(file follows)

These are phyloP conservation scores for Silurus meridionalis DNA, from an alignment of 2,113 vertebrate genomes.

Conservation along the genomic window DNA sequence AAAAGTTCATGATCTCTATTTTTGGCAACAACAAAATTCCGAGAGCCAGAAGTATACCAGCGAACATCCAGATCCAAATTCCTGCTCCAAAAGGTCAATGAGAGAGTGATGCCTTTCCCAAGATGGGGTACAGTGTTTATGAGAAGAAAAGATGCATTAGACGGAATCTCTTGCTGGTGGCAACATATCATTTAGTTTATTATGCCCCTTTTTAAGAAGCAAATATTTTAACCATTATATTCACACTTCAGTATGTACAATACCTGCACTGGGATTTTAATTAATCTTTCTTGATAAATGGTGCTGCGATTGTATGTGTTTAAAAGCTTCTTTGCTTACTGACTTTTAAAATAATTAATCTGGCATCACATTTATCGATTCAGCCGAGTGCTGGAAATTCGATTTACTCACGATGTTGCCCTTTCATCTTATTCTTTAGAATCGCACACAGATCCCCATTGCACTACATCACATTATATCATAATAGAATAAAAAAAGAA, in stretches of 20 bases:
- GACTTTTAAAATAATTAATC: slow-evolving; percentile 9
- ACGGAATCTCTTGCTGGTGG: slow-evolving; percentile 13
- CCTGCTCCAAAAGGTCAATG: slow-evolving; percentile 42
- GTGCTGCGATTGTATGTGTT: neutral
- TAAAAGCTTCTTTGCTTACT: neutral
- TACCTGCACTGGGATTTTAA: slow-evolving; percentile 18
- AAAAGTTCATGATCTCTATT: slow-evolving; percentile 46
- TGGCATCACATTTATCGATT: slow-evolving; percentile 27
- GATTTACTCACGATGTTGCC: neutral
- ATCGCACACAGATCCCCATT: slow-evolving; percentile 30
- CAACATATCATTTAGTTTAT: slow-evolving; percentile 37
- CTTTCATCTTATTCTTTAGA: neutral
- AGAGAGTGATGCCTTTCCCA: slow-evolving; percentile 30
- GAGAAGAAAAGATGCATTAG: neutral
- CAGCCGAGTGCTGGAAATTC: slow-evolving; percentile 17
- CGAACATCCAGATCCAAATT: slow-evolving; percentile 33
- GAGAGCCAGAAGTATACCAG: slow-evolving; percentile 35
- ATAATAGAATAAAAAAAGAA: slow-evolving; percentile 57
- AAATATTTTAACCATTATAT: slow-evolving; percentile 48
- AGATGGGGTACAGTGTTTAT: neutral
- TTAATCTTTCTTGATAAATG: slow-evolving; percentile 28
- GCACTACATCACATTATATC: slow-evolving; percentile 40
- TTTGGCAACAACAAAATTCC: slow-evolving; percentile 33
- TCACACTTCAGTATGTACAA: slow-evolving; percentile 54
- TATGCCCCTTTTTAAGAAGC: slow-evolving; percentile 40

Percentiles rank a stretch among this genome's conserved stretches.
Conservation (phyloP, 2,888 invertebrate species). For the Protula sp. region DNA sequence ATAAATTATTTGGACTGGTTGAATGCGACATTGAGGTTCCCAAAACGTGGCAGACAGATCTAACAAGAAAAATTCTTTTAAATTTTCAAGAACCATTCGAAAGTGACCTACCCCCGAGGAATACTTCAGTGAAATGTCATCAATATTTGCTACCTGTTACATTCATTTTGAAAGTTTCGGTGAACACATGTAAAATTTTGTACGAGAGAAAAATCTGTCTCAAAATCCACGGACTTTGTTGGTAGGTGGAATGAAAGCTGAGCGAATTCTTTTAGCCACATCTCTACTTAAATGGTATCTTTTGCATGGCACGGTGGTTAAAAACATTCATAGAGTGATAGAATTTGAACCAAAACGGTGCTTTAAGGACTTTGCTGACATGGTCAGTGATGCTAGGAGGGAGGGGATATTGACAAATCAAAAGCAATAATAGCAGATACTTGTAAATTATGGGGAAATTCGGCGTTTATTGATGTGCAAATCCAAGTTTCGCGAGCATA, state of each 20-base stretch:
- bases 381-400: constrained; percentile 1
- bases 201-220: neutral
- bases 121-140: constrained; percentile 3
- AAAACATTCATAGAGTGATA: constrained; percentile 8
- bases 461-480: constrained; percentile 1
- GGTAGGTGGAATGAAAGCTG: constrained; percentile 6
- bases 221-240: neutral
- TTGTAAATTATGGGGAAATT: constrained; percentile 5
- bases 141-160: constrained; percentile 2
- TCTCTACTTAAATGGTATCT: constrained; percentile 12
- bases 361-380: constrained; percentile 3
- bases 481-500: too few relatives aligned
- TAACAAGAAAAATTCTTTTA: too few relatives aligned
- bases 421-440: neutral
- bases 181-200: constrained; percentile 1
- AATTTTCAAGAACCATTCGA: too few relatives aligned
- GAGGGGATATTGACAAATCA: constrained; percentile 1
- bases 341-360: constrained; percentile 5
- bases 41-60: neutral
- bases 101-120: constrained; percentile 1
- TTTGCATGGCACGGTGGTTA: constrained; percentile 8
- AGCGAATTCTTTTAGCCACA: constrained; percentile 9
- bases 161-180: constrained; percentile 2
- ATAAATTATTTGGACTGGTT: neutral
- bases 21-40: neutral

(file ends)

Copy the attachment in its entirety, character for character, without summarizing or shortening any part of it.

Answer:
These are phyloP conservation scores for Silurus meridionalis DNA, from an alignment of 2,113 vertebrate genomes.

Conservation along the genomic window DNA sequence AAAAGTTCATGATCTCTATTTTTGGCAACAACAAAATTCCGAGAGCCAGAAGTATACCAGCGAACATCCAGATCCAAATTCCTGCTCCAAAAGGTCAATGAGAGAGTGATGCCTTTCCCAAGATGGGGTACAGTGTTTATGAGAAGAAAAGATGCATTAGACGGAATCTCTTGCTGGTGGCAACATATCATTTAGTTTATTATGCCCCTTTTTAAGAAGCAAATATTTTAACCATTATATTCACACTTCAGTATGTACAATACCTGCACTGGGATTTTAATTAATCTTTCTTGATAAATGGTGCTGCGATTGTATGTGTTTAAAAGCTTCTTTGCTTACTGACTTTTAAAATAATTAATCTGGCATCACATTTATCGATTCAGCCGAGTGCTGGAAATTCGATTTACTCACGATGTTGCCCTTTCATCTTATTCTTTAGAATCGCACACAGATCCCCATTGCACTACATCACATTATATCATAATAGAATAAAAAAAGAA, in stretches of 20 bases:
- GACTTTTAAAATAATTAATC: slow-evolving; percentile 9
- ACGGAATCTCTTGCTGGTGG: slow-evolving; percentile 13
- CCTGCTCCAAAAGGTCAATG: slow-evolving; percentile 42
- GTGCTGCGATTGTATGTGTT: neutral
- TAAAAGCTTCTTTGCTTACT: neutral
- TACCTGCACTGGGATTTTAA: slow-evolving; percentile 18
- AAAAGTTCATGATCTCTATT: slow-evolving; percentile 46
- TGGCATCACATTTATCGATT: slow-evolving; percentile 27
- GATTTACTCACGATGTTGCC: neutral
- ATCGCACACAGATCCCCATT: slow-evolving; percentile 30
- CAACATATCATTTAGTTTAT: slow-evolving; percentile 37
- CTTTCATCTTATTCTTTAGA: neutral
- AGAGAGTGATGCCTTTCCCA: slow-evolving; percentile 30
- GAGAAGAAAAGATGCATTAG: neutral
- CAGCCGAGTGCTGGAAATTC: slow-evolving; percentile 17
- CGAACATCCAGATCCAAATT: slow-evolving; percentile 33
- GAGAGCCAGAAGTATACCAG: slow-evolving; percentile 35
- ATAATAGAATAAAAAAAGAA: slow-evolving; percentile 57
- AAATATTTTAACCATTATAT: slow-evolving; percentile 48
- AGATGGGGTACAGTGTTTAT: neutral
- TTAATCTTTCTTGATAAATG: slow-evolving; percentile 28
- GCACTACATCACATTATATC: slow-evolving; percentile 40
- TTTGGCAACAACAAAATTCC: slow-evolving; percentile 33
- TCACACTTCAGTATGTACAA: slow-evolving; percentile 54
- TATGCCCCTTTTTAAGAAGC: slow-evolving; percentile 40

Percentiles rank a stretch among this genome's conserved stretches.
Conservation (phyloP, 2,888 invertebrate species). For the Protula sp. region DNA sequence ATAAATTATTTGGACTGGTTGAATGCGACATTGAGGTTCCCAAAACGTGGCAGACAGATCTAACAAGAAAAATTCTTTTAAATTTTCAAGAACCATTCGAAAGTGACCTACCCCCGAGGAATACTTCAGTGAAATGTCATCAATATTTGCTACCTGTTACATTCATTTTGAAAGTTTCGGTGAACACATGTAAAATTTTGTACGAGAGAAAAATCTGTCTCAAAATCCACGGACTTTGTTGGTAGGTGGAATGAAAGCTGAGCGAATTCTTTTAGCCACATCTCTACTTAAATGGTATCTTTTGCATGGCACGGTGGTTAAAAACATTCATAGAGTGATAGAATTTGAACCAAAACGGTGCTTTAAGGACTTTGCTGACATGGTCAGTGATGCTAGGAGGGAGGGGATATTGACAAATCAAAAGCAATAATAGCAGATACTTGTAAATTATGGGGAAATTCGGCGTTTATTGATGTGCAAATCCAAGTTTCGCGAGCATA, state of each 20-base stretch:
- bases 381-400: constrained; percentile 1
- bases 201-220: neutral
- bases 121-140: constrained; percentile 3
- AAAACATTCATAGAGTGATA: constrained; percentile 8
- bases 461-480: constrained; percentile 1
- GGTAGGTGGAATGAAAGCTG: constrained; percentile 6
- bases 221-240: neutral
- TTGTAAATTATGGGGAAATT: constrained; percentile 5
- bases 141-160: constrained; percentile 2
- TCTCTACTTAAATGGTATCT: constrained; percentile 12
- bases 361-380: constrained; percentile 3
- bases 481-500: too few relatives aligned
- TAACAAGAAAAATTCTTTTA: too few relatives aligned
- bases 421-440: neutral
- bases 181-200: constrained; percentile 1
- AATTTTCAAGAACCATTCGA: too few relatives aligned
- GAGGGGATATTGACAAATCA: constrained; percentile 1
- bases 341-360: constrained; percentile 5
- bases 41-60: neutral
- bases 101-120: constrained; percentile 1
- TTTGCATGGCACGGTGGTTA: constrained; percentile 8
- AGCGAATTCTTTTAGCCACA: constrained; percentile 9
- bases 161-180: constrained; percentile 2
- ATAAATTATTTGGACTGGTT: neutral
- bases 21-40: neutral